It’s also worth remembering that a sword with an off-hand pistol was a real option up into the 19th century. You’d open an encounter by putting a bullet in someone, and then use the sword.

-Starke

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Q&A: Vet Your Sources

I suggest you read The Templars and the Assassins: Militia of Heaven by James Wasserman. Very interesting read. A lot of what we know about the historical Assassins is slandar by their enemies. Also the characters of Assassin’s Creed are just as interesting as their historical counterparts. How Ubisoft took the legends of both orders and expanded them is amazing and a stroke of sheer brilliance.

When you’re conducting research: One of the first steps is to vet the author. Who are they? What’s their background? Once you understand that, you can make an intelligent assessment of what you’re reading.

For example, Wasserman is not a trained historian. In fact, as far as I can tell he doesn’t hold any formal degree. His area of expertise is mysticism and the occult. His own bio describes him as, “an admirer of the teachings of Aleister Crowley.” So, if you were researching modern American mysticism, he might be a decent point or reference. Detailed historical analysis? Not so much.

Another thing to consider, when writing non-fiction is that bold claims require strong evidence. In very general terms, claims don’t get much bolder than, “everything you know about this thing is wrong.”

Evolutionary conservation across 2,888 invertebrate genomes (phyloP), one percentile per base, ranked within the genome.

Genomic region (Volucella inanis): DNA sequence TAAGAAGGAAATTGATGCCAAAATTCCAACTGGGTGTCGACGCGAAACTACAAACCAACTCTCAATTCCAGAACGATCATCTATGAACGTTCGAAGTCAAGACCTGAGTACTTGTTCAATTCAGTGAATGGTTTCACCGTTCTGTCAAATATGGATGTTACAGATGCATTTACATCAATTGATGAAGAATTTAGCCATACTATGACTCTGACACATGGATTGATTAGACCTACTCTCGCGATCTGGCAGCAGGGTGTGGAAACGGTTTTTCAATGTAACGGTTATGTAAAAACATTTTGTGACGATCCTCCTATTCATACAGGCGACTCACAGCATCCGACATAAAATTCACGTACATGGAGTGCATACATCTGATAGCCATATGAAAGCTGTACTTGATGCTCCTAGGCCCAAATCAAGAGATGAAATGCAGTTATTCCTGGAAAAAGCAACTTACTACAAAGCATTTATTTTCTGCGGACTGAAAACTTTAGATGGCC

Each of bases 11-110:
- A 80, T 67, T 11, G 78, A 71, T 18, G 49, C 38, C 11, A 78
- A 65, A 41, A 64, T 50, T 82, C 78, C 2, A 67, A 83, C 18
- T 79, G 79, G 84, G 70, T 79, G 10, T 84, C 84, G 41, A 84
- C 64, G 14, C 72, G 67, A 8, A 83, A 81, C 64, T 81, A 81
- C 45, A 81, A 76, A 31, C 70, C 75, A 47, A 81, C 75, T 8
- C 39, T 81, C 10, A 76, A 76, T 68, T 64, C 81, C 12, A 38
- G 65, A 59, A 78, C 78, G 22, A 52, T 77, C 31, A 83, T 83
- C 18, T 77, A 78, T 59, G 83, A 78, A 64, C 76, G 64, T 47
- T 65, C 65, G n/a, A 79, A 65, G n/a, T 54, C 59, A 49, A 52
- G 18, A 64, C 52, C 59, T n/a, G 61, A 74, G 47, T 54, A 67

Wasserman… doesn’t really do that. He collected a lot of interesting tidbits of trivia, though given the errors I found from skimming through the first few chapters, I wouldn’t trust any of it without first verifying in more credible sources.

Wasserman also appears to lack the ability to evaluate the quality of his evidence. This is a very important skill in academic literature, particularly when evaluating historical events. Not everything said or written is true, and as an academic, it falls on the author to evaluate the available evidence. This often involves looking at the larger context of contemporary events, the agendas of people involved, and the amount of surviving primary sources.